Wednesday, November 6, 2013

Saying Goodbye to Games on Life Support

Recently EA decided to pull the plug on The Sims Social and SimCity Social; a couple Facebook games I helped launch. I was at PopCap just after EA purchased the company, and we were happy to help get these games rolling by sending them a lot of great players from Bejeweled Blitz, Zuma Blitz, Solitaire Blitz, and so on. We also shut down a beta game called Pig Up and phased out Bejeweled 2 on iOS. From what I understand, these were really tough calls to make... but there's an emotional part of me that finds them tragic.

EA's CEO basically said on Polygon that the primary reason to shut down The Sims Social and SimCity Social was that the games stopped being as fun without enough players to keep it going. That's fair, new Sims Social or SimCity Social players that stumble across these games would have sub-optimal experiences and it makes sense to shelter them from that. But what about the players that want to keep playing, diminished experience be damned? What about people who spent lots of money in game and want to be able to drop in and see their nicely furnished home or custom city now and then for old time's sake? This wasn't done to make sure they had the best experience. I suspect it's really a complex cost-benefit analysis that led to the decision.

First off, games aren't free to run. Servers aren't free, customer service and community management aren't free. Tracking costs, revenues, royalties, licensing, and taxes is an expensive hassle. You need all of these things to keep a game online with a minimum bar of quality for players, but the good news is that these costs are relatively small; incremental, really, if you're going to be running other games on that platform anyway. These things add up fast though, I know.

Second, even if you don't have staff dedicated toward maintenance you still need some engineer time to keep the game running because the platform changes underneath you. It's a pretty safe bet (for any game run as a service) that a couple times a year your platform or a partner SDK are suddenly going to stop working and lose "backwards compatibility" with your game. That means you can't just leave a game running and forget about it, even if it is making enough money to pay for itself.

Last, if you have a different, new game then you can shunt your players over there. Maybe by forcing them into another of your games you can make more money or get more engagement from them. Heck, I'm still playing Battlefield 3 and Modern Warfare 2... if they suddenly stopped working then I'd have to go buy a new shooter.*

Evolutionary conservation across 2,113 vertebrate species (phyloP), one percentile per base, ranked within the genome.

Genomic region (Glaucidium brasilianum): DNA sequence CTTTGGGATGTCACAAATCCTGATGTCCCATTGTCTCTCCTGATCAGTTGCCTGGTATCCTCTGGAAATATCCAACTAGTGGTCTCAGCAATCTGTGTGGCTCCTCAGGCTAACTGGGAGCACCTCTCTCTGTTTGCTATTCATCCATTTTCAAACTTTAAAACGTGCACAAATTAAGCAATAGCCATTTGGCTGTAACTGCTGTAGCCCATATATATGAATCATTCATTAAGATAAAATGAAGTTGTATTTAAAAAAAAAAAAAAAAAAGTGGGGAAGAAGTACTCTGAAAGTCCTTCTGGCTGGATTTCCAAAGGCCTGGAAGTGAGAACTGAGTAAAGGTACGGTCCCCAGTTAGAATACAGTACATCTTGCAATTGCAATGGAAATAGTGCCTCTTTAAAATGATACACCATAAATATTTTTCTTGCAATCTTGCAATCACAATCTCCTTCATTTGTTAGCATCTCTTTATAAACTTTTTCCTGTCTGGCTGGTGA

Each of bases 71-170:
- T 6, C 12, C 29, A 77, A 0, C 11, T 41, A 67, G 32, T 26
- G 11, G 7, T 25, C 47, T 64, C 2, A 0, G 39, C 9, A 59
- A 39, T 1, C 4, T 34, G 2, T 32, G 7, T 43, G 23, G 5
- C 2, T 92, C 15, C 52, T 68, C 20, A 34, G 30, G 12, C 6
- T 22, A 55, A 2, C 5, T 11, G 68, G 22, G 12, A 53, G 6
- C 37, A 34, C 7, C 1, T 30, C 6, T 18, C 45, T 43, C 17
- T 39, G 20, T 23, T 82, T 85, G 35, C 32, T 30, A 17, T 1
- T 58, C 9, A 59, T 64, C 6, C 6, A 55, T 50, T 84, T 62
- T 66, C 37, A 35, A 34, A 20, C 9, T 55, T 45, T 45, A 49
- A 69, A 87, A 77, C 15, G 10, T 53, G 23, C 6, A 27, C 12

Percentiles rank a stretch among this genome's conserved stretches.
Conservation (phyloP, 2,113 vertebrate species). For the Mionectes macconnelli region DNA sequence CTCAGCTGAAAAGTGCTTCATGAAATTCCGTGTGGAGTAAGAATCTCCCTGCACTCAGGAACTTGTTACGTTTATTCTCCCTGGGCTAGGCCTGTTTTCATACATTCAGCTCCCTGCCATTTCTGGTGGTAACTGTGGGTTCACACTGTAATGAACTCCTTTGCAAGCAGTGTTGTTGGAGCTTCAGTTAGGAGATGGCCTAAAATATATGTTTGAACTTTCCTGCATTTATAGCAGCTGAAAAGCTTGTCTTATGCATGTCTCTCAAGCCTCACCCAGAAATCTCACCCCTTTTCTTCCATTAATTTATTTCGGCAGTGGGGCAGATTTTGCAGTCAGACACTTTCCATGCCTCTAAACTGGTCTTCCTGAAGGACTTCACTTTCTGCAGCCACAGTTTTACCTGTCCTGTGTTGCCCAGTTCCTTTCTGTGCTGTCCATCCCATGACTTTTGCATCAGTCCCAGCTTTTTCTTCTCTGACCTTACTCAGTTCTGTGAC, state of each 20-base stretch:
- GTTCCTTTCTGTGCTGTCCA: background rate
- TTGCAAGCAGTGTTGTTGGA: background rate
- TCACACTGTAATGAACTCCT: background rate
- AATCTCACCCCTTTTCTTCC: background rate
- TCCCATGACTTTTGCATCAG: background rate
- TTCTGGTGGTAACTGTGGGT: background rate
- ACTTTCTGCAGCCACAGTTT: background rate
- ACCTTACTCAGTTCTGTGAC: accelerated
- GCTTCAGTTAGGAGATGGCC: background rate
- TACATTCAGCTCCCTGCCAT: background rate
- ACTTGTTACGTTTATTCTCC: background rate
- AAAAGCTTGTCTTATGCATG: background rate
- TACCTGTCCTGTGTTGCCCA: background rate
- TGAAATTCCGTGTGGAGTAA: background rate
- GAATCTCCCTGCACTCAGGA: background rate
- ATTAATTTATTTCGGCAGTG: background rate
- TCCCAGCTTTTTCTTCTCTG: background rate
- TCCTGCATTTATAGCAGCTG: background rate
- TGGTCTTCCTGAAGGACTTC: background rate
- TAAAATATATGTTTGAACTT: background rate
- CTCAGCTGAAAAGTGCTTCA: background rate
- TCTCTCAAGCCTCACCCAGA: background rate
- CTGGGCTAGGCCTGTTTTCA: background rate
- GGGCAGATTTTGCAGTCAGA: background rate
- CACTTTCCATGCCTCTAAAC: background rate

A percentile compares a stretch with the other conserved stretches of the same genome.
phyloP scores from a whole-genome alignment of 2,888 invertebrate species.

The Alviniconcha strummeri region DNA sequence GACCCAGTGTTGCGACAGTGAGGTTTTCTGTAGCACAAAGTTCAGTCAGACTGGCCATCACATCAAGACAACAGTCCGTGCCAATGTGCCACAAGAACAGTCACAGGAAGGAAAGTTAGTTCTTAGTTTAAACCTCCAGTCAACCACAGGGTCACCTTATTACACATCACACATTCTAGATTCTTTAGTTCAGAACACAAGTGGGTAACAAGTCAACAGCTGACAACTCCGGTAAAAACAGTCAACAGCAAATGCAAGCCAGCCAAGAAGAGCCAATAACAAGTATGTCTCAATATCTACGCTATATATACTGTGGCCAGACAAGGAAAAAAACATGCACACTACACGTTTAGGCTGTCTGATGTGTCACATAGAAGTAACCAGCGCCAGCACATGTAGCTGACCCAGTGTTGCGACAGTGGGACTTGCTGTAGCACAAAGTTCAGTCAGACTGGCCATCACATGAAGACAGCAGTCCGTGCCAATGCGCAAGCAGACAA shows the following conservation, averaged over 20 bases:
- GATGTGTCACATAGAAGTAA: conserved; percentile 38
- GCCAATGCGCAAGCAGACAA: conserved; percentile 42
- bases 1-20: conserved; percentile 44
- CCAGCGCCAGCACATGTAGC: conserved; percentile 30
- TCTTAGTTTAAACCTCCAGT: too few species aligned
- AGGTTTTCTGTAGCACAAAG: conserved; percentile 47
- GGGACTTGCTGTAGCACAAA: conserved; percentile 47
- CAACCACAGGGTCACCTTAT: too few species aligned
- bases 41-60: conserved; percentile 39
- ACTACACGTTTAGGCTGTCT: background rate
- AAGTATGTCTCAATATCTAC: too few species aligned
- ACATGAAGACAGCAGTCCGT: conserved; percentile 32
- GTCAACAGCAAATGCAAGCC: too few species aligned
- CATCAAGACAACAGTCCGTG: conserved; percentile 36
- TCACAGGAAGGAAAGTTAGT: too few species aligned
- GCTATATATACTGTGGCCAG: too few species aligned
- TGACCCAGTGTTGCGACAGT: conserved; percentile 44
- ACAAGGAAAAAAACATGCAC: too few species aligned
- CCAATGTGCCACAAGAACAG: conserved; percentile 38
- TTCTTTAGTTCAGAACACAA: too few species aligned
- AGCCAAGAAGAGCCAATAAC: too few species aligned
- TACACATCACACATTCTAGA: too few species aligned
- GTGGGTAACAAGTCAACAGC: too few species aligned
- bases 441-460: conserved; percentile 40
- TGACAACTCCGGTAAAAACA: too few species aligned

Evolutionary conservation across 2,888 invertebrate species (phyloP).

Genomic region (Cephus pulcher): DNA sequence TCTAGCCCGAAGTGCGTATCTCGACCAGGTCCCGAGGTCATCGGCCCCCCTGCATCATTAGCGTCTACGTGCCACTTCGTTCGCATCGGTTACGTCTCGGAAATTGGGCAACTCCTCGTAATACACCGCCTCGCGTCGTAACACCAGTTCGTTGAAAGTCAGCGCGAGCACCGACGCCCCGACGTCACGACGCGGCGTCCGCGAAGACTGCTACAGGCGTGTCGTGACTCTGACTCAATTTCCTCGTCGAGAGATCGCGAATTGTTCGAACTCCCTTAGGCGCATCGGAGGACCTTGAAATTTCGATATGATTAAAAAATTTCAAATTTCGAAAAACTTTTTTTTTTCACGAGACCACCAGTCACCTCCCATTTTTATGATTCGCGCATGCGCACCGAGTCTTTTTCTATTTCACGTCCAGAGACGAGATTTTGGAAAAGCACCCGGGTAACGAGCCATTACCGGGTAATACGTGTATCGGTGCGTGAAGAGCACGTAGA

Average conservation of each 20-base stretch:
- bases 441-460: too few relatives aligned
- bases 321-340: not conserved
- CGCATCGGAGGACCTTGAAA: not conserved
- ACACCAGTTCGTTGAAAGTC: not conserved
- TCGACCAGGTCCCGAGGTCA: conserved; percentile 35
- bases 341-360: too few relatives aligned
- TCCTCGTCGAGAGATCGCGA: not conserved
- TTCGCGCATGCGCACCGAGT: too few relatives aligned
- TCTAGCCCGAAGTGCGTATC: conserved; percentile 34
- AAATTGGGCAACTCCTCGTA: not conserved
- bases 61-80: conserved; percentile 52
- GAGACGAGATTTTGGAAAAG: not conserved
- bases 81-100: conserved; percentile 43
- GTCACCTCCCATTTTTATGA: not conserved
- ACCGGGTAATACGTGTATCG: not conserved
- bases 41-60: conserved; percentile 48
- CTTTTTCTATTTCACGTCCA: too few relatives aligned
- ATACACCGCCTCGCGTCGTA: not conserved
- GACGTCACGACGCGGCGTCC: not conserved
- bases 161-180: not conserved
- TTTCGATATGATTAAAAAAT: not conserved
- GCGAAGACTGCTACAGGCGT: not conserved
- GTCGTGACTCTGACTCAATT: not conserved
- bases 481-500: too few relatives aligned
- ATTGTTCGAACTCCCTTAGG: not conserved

*Actually, I'm going to do that anyway, but you get my drift.

Still, players have paid for content in that game. They love that game, and they want to play it some more. And for games that run as a service, it's not like they can pop in the cartridge one day and fire it up for old time's sake. When it's turned off... it's gone. Sometimes all the money you spent is gone too, though some companies allow you to transfer some or all your investment to a new game.

I'll be honest, if a few years from now I'm spending 10 hours a week just keeping Sinister Dexter running for $200 after expenses... well then I'll vote to put the game to sleep. But if the game continues to at least pay for itself and the people it needs to keep it going, then I'd really like to see it live as long as there's a player who does too.


  1. I was one of those now jaded 'whales' that enjoyed the SimCity Social game, and really hated that they just shut it down so suddenly. As a result, I stopped giving money to all of the EA branded microtransaction games for fear that EA will do the same to them and find my money wasted. I wonder how much decisions like this affected games like Simpsons Tapped Out because of seemingly poor decisions.

    1. I totally understand where you're coming from. Heck, I was in the shower this morning and thinking to myself that I was peeved I had the CD-ROM for X-Wing vs. TIE Fighter and can't run it on my computer 15 years later. I bought this thing, and it's a real, physical disc that the publisher can't take away... but my hardware won't support that far backwards.

      I like to own things outright, that's why I don't buy digital music with DRM... but maybe I'm old-fashioned. Well, old-fashioned or not, I'm going to try really hard not to screw people with Sinister Dexter.